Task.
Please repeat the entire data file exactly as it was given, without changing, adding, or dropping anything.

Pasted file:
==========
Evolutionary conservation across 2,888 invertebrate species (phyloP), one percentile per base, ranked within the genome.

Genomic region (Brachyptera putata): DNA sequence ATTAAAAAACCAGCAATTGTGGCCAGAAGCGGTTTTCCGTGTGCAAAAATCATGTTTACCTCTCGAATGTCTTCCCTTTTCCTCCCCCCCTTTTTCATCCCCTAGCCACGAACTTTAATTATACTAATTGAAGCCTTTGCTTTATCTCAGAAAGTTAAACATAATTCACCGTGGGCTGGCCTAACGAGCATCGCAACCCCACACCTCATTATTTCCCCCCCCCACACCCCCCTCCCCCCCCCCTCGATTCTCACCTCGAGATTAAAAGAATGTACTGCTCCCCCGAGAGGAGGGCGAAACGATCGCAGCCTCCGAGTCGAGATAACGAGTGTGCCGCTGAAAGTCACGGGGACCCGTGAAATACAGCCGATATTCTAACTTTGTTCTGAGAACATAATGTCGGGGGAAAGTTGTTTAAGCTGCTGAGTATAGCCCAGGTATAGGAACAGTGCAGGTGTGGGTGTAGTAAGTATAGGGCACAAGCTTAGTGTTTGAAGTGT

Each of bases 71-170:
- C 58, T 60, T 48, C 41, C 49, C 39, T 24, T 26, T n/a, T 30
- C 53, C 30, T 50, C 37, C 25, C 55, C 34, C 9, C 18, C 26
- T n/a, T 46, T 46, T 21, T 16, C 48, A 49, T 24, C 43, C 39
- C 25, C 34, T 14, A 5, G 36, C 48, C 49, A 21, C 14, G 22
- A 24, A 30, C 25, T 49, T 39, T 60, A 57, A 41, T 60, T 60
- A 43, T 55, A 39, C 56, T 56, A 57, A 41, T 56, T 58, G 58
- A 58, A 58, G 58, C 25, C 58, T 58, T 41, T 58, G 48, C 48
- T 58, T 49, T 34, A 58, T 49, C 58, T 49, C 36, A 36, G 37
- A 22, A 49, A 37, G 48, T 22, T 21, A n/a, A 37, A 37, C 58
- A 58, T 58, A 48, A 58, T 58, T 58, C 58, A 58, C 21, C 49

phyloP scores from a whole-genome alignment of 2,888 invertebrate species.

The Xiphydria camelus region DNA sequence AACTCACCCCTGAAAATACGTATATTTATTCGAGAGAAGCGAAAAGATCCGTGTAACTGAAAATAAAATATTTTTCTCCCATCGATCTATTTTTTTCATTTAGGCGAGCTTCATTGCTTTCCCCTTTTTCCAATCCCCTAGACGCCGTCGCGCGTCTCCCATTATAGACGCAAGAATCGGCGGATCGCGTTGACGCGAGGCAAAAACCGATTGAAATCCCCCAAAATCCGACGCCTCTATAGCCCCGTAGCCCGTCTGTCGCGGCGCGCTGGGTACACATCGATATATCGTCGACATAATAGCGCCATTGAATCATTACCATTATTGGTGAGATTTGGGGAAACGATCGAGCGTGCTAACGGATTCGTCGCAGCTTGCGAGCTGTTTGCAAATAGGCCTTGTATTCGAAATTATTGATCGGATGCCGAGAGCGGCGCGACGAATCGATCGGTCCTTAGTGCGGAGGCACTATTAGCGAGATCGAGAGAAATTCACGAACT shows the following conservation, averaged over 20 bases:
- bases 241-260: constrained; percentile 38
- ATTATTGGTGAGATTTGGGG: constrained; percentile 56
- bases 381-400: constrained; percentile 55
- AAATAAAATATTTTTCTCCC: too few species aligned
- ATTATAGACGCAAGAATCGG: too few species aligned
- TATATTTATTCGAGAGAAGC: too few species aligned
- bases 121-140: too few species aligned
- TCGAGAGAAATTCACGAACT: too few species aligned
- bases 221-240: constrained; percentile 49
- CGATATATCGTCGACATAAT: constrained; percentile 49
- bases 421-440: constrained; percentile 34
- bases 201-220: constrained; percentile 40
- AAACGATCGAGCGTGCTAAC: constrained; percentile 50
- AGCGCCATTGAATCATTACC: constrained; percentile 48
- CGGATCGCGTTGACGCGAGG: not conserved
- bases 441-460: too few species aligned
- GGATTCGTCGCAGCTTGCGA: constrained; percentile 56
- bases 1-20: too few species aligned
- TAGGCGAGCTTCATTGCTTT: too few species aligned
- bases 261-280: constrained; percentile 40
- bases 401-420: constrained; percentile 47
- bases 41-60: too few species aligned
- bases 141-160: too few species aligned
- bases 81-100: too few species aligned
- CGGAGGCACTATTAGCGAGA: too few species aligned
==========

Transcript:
Evolutionary conservation across 2,888 invertebrate species (phyloP), one percentile per base, ranked within the genome.

Genomic region (Brachyptera putata): DNA sequence ATTAAAAAACCAGCAATTGTGGCCAGAAGCGGTTTTCCGTGTGCAAAAATCATGTTTACCTCTCGAATGTCTTCCCTTTTCCTCCCCCCCTTTTTCATCCCCTAGCCACGAACTTTAATTATACTAATTGAAGCCTTTGCTTTATCTCAGAAAGTTAAACATAATTCACCGTGGGCTGGCCTAACGAGCATCGCAACCCCACACCTCATTATTTCCCCCCCCCACACCCCCCTCCCCCCCCCCTCGATTCTCACCTCGAGATTAAAAGAATGTACTGCTCCCCCGAGAGGAGGGCGAAACGATCGCAGCCTCCGAGTCGAGATAACGAGTGTGCCGCTGAAAGTCACGGGGACCCGTGAAATACAGCCGATATTCTAACTTTGTTCTGAGAACATAATGTCGGGGGAAAGTTGTTTAAGCTGCTGAGTATAGCCCAGGTATAGGAACAGTGCAGGTGTGGGTGTAGTAAGTATAGGGCACAAGCTTAGTGTTTGAAGTGT

Each of bases 71-170:
- C 58, T 60, T 48, C 41, C 49, C 39, T 24, T 26, T n/a, T 30
- C 53, C 30, T 50, C 37, C 25, C 55, C 34, C 9, C 18, C 26
- T n/a, T 46, T 46, T 21, T 16, C 48, A 49, T 24, C 43, C 39
- C 25, C 34, T 14, A 5, G 36, C 48, C 49, A 21, C 14, G 22
- A 24, A 30, C 25, T 49, T 39, T 60, A 57, A 41, T 60, T 60
- A 43, T 55, A 39, C 56, T 56, A 57, A 41, T 56, T 58, G 58
- A 58, A 58, G 58, C 25, C 58, T 58, T 41, T 58, G 48, C 48
- T 58, T 49, T 34, A 58, T 49, C 58, T 49, C 36, A 36, G 37
- A 22, A 49, A 37, G 48, T 22, T 21, A n/a, A 37, A 37, C 58
- A 58, T 58, A 48, A 58, T 58, T 58, C 58, A 58, C 21, C 49

phyloP scores from a whole-genome alignment of 2,888 invertebrate species.

The Xiphydria camelus region DNA sequence AACTCACCCCTGAAAATACGTATATTTATTCGAGAGAAGCGAAAAGATCCGTGTAACTGAAAATAAAATATTTTTCTCCCATCGATCTATTTTTTTCATTTAGGCGAGCTTCATTGCTTTCCCCTTTTTCCAATCCCCTAGACGCCGTCGCGCGTCTCCCATTATAGACGCAAGAATCGGCGGATCGCGTTGACGCGAGGCAAAAACCGATTGAAATCCCCCAAAATCCGACGCCTCTATAGCCCCGTAGCCCGTCTGTCGCGGCGCGCTGGGTACACATCGATATATCGTCGACATAATAGCGCCATTGAATCATTACCATTATTGGTGAGATTTGGGGAAACGATCGAGCGTGCTAACGGATTCGTCGCAGCTTGCGAGCTGTTTGCAAATAGGCCTTGTATTCGAAATTATTGATCGGATGCCGAGAGCGGCGCGACGAATCGATCGGTCCTTAGTGCGGAGGCACTATTAGCGAGATCGAGAGAAATTCACGAACT shows the following conservation, averaged over 20 bases:
- bases 241-260: constrained; percentile 38
- ATTATTGGTGAGATTTGGGG: constrained; percentile 56
- bases 381-400: constrained; percentile 55
- AAATAAAATATTTTTCTCCC: too few species aligned
- ATTATAGACGCAAGAATCGG: too few species aligned
- TATATTTATTCGAGAGAAGC: too few species aligned
- bases 121-140: too few species aligned
- TCGAGAGAAATTCACGAACT: too few species aligned
- bases 221-240: constrained; percentile 49
- CGATATATCGTCGACATAAT: constrained; percentile 49
- bases 421-440: constrained; percentile 34
- bases 201-220: constrained; percentile 40
- AAACGATCGAGCGTGCTAAC: constrained; percentile 50
- AGCGCCATTGAATCATTACC: constrained; percentile 48
- CGGATCGCGTTGACGCGAGG: not conserved
- bases 441-460: too few species aligned
- GGATTCGTCGCAGCTTGCGA: constrained; percentile 56
- bases 1-20: too few species aligned
- TAGGCGAGCTTCATTGCTTT: too few species aligned
- bases 261-280: constrained; percentile 40
- bases 401-420: constrained; percentile 47
- bases 41-60: too few species aligned
- bases 141-160: too few species aligned
- bases 81-100: too few species aligned
- CGGAGGCACTATTAGCGAGA: too few species aligned